The direct coincidence of the day of the memory of the First Martyr Stephen, with the days of Christmas at the same time, is both accidental and symbolic. It is accidental because it is linked “only” with the discovery and transfer of Stephen’s relics at the beginning of the fifth century. It is symbolic because it puts the memory of Stephen in the days of Christmas, when the Church also remembers all those who in this world were closest to the Lord in the flesh: King David, the Righteous Joseph, the Apostle James, whom the Tradition of the Church called the brother of the Lord.
However, both the words “accidental, by chance” and the word “symbolic” must be taken by us in the context of its biblical original meaning. For God is Accidental par excellence. He is an Accident whose non-accidentality is perceived in the context of man’s and the world’s awareness of its own accidentality – our common accidentality in relation to the original, revealed in Revelation and Scripture, sovereign, infinite, non-accidental, distinctive personal Being called God. God as Accidental is one of the definitions of God important in the context of our postmodern modernity.
The personality and work of Stephen, the correlation of his celebration to the celebration of Christmas, were already extremely important to the Church Fathers of the fourth century, who devoted their thought-provoking meditations to this theme. Thus, both traditions of celebrating Stephen’s memory – on the Second or Third Day of Christmas – are deeply symbolic and indicate, as St. Augustine says in his homily on Stephen, “the special will of God for his saint”.
On the twelfth day after Christmas, the Church celebrates Epiphany Day. This feast is also referred to as the Baptism of the Lord. The period from Christmas until Epiphany is called the “holy days” or in Russian “sviatki”. It is a continuation of the Nativity Feast. The texts of the divine service also speak of the event of the Baptism of the Lord.
Originally, Epiphany was the only pivotal, major Christian Feast after Easter. While the latter was a celebration in honour of the Lord Jesus, who rose from the dead, ascended into Heaven and sat at the right hand of the Father, Epiphany was a celebration in honour of the Incarnation of God and the Word. It combined the whole range of meanings relating to the earthly life of the Lord. Gradually, with the beginning of the separate celebration of Christmas in the West and later in the East, Epiphany began to be “shared” with the meaning and significance of the other feasts. Nowadays, in the Christian West it means the Adoration of the Magi, while in Orthodoxy it means the Baptism of the Lord Jesus, His coming out to preach, the beginning of His earthly ministry. It is worth noting that the ancient Oriental Churches, Armenian, Coptic, and others, as in ancient times, don’t celebrate Christmas separately, but only Epiphany.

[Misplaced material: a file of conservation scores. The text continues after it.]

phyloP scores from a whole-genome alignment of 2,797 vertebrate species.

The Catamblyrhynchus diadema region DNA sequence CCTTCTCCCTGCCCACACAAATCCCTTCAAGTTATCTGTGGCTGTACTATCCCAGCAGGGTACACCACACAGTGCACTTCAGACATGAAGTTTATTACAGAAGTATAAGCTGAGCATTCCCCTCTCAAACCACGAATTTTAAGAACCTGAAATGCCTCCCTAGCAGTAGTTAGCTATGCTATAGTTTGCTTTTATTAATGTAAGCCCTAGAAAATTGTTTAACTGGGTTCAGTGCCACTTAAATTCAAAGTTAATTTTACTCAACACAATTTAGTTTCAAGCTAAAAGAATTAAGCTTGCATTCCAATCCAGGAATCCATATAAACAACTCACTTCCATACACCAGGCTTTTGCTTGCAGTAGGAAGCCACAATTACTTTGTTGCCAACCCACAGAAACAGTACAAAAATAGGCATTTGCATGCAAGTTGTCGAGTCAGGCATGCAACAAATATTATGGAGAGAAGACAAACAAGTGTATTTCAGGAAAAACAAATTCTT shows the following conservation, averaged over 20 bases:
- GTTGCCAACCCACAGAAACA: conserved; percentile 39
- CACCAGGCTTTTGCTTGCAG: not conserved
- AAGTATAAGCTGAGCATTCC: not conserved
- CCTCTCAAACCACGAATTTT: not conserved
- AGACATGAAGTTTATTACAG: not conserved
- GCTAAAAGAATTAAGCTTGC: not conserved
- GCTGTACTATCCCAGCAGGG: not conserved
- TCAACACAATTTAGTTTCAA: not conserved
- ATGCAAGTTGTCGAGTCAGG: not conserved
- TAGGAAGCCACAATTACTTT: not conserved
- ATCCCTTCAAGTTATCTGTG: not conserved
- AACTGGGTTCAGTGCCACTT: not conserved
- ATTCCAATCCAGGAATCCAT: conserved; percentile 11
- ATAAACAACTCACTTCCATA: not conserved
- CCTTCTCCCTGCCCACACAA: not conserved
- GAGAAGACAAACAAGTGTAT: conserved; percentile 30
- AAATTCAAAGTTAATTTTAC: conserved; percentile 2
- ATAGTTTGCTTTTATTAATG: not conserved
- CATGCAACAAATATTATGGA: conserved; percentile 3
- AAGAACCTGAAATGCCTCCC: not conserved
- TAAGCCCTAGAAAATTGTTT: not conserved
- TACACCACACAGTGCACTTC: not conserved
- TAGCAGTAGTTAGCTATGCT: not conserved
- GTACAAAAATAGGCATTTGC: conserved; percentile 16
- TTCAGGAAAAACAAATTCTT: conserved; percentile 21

When the Christian Church started to celebrate Christmas in different churches, the Feast of the Epiphany seems to have taken a back seat. This downplaying of Epiphany is only superficial.
Epiphany also means the Baptism of the Lord Jesus. And the return of God to the Garden of Adam – our world, our planet, and our creation. Epiphany is the renewal of nature and the expulsion of all that is evil and all that is demonic from it. Epiphany is a testimony that God in Christ Jesus lived among us here, knows us, our time, and our world. Epiphany means that the Lord Jesus has truly lived His human life. He knows this world and loves it. In genuine human terms, the Lord, who sits at the right hand of the Father, remembers this world of ours, we are dear to Him. He truly misses us, and He hurries back.
Finally, Epiphany is also a warning to kings and rulers. In the words of Revelation: “And the Gentiles were enraged; and Thy wrath came, and the time to judge the dead, and to give vengeance to Thy servants, to the prophets and to the saints and to those who fear Thy name, the small and the great; and to destroy those who destroy the earth” (Rev.11:18). “To destroy those who destroy the earth.” God has loved this world and will never leave it. “Outside the Church there is no salvation.” Paraphrasing this axiom of Christian antiquity, the Church believes that outside the world there is no salvation.